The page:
Fri, 1 Sep 2000 22:11:30 EDT

In a message dated 9/1/00 9:05:08 PM Eastern Daylight Time,

<< Sure, that makes sense. But, like I was thinking, it depends on what you
 it to do. If you want a true all-purpose machine to take the place of a lot
 other machines then, ya, make it modular as possible, give it limbs, etc.
 if you want it to do a couple different things only then the design can
 more specific.>>

  Right, a modular machine is basiclly "A jack of all trades, Master of
None," isn't it? A jack of trades is nice, but sometimes a Master of one
trade is needed, is that basiclly what you are trying to say?

<< Two hard science fiction movies come to mind. "2001" and "The Andromeda
 Strain". Both were "real" as hell, the only liberties, really being the
 scenario itself. They're both entertaining and they're both not so steeped
 science fact as to be unwatchable. They're also rare. It's hard to pull
 off right, as shown by so many horribly science-inaccurate movies like
 "Armageddon" and "Star Wars". The effort usually isn't worth it.>>

  I haven't read the Andromeda Strain, but have seen 2001 and read 2002, so I
see what you mean. Yes, they sure are rare. It's nice when they work, but it
usually is like you say, more effort then it's worth. It seems like since
that's so, many don't try to, as it's usually more trouble then it's worth.
Have you read the Venus Prime series? It's really good, it's a good example
of realstic sci-fi, with a bit of alien life thrown in. No, these aliens
aren't generic. I can't say more or else spoilers with be needed and I don't
want that. You won't get the whole picture, unless you read the series. It's
I think a five book series, but each book is only like 250 pages.

<<But there are
 sci-fi fans, like me, who like to imagine that their favorite movie/TV show
 could actually exist in reality.>>

  So do I at time.

<<Now, the more science accurate the science
 fiction, the easier to accept the many plot devices and gear and the more
 enjoyable to imagine.>>

  You do have a point. As long as it's enjoyable, it's fine, but I've read
books that read like a science journal. This stuff is fine, but it was so
technicial, the story takes a back seat while the author explains it. This
stuff is fine, but it needs to be done like some books do it, they have a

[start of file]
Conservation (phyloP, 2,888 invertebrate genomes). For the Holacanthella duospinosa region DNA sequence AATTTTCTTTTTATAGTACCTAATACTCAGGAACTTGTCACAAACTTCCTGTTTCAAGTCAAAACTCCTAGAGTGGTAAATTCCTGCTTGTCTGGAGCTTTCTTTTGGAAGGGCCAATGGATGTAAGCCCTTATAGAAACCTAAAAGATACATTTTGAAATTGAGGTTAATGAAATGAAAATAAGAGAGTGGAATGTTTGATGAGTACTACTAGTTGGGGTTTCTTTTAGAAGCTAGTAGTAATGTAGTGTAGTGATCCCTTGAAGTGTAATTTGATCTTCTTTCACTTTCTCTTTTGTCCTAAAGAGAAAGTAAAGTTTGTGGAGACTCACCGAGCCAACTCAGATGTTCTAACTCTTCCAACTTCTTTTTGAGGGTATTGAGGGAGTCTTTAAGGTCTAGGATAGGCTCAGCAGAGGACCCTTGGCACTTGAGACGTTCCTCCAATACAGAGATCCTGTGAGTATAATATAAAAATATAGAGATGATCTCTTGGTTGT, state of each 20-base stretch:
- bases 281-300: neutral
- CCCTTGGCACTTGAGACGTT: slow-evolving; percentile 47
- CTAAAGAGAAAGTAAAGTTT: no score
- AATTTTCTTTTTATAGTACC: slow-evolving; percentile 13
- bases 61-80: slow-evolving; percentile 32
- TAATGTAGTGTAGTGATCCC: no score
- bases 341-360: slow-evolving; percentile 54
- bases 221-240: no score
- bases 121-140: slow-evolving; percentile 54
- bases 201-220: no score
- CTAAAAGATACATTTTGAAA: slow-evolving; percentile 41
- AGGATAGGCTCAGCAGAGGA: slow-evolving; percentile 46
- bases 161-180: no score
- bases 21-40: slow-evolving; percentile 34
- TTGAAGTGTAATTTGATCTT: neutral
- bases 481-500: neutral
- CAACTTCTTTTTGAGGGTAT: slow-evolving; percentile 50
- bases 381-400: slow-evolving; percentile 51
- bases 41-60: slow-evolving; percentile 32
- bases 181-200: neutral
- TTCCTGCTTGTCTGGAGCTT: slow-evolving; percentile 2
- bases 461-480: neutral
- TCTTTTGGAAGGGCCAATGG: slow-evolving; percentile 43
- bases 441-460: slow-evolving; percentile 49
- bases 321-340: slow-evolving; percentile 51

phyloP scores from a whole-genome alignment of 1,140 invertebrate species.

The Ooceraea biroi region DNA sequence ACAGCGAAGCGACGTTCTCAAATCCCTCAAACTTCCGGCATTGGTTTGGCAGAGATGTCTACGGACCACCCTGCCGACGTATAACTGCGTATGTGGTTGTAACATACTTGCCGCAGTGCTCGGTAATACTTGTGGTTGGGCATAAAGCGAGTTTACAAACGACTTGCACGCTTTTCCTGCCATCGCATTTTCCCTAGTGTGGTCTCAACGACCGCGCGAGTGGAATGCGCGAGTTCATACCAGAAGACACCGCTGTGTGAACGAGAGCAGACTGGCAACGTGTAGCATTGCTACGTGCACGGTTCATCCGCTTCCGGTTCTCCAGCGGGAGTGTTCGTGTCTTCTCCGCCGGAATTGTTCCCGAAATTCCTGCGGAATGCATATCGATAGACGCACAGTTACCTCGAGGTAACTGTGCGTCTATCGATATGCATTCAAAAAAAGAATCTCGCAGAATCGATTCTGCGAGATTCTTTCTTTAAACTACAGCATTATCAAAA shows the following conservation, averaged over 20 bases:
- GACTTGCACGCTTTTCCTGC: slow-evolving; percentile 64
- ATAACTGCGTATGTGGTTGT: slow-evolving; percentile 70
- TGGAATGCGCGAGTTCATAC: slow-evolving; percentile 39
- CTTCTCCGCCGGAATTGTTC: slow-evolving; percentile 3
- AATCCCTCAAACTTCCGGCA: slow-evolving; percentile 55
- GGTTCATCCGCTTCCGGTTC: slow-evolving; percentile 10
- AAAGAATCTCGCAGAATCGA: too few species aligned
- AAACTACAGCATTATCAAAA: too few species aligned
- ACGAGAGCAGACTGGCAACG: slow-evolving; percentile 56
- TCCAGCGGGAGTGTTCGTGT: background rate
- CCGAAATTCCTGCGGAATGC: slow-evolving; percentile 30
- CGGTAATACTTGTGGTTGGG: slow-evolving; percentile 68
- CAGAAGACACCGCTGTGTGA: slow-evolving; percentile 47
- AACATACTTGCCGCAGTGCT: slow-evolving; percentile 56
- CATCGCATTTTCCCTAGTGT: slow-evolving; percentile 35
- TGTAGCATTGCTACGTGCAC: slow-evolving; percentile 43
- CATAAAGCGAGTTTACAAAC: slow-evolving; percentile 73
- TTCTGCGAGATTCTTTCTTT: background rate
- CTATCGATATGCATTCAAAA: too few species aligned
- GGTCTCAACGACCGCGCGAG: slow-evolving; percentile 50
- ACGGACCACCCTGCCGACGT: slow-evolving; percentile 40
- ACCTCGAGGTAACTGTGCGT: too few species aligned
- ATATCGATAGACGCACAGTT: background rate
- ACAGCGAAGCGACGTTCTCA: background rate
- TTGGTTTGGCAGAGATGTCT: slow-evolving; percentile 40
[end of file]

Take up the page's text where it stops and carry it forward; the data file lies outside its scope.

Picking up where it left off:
technology explaination in the book front or back, instead inserted in the
story itself.

<<Gundam isn't that far off if you exclude the mecha
 themselves, and they're not *too* insane. The space colonies, the shuttles,
 weapons, all of them are things I can see happening. A Z-Plus going full
 vertical in the clouds seems reasonable. So, I agree that it's silly to
 *expect* a giant robot anime to be realistic, but not silly to *want* it to
 especially since it can be.>>

Right, thats what I was trying to say. It's silly to expect it to be, but
it's fine to want it to be. Some people I've talked seem to let this want,
shadow their enjoyment of the story though. I've read and watched stories
that are good, but I think it should have this or that, I just don't let it
shadow all the good points of the story. If everything was prefect, Boy,
would we be bored! :)
 << Depends on your flavor of sci-fi. Hard science fiction is usually an
 extrapolation of something that exists now or the taking of a theory as fact.
 That's my favorite type, the 2001s of the genre. They're the most
 to me because they are the most believable, I can really see myself living
 enough for those things to happen. And they're great for refuting someone's
 assertion that it's sci-fi so it would never happen. "Didn't you read the
 Discover magazine 2 months ago? They were talking about just such a
 in the lab. They say it could be practical within 10 years". "Oh, well
 reading sci-fi is still dumb." "Try 'incomprehensible', ape." >>

  Yes, I see what you are saying. I like stuff like 2001, but I also like the
fantasyish sci-fi as well. I like the stuff like in Escaflowne and I also
like stuff like Gundam.


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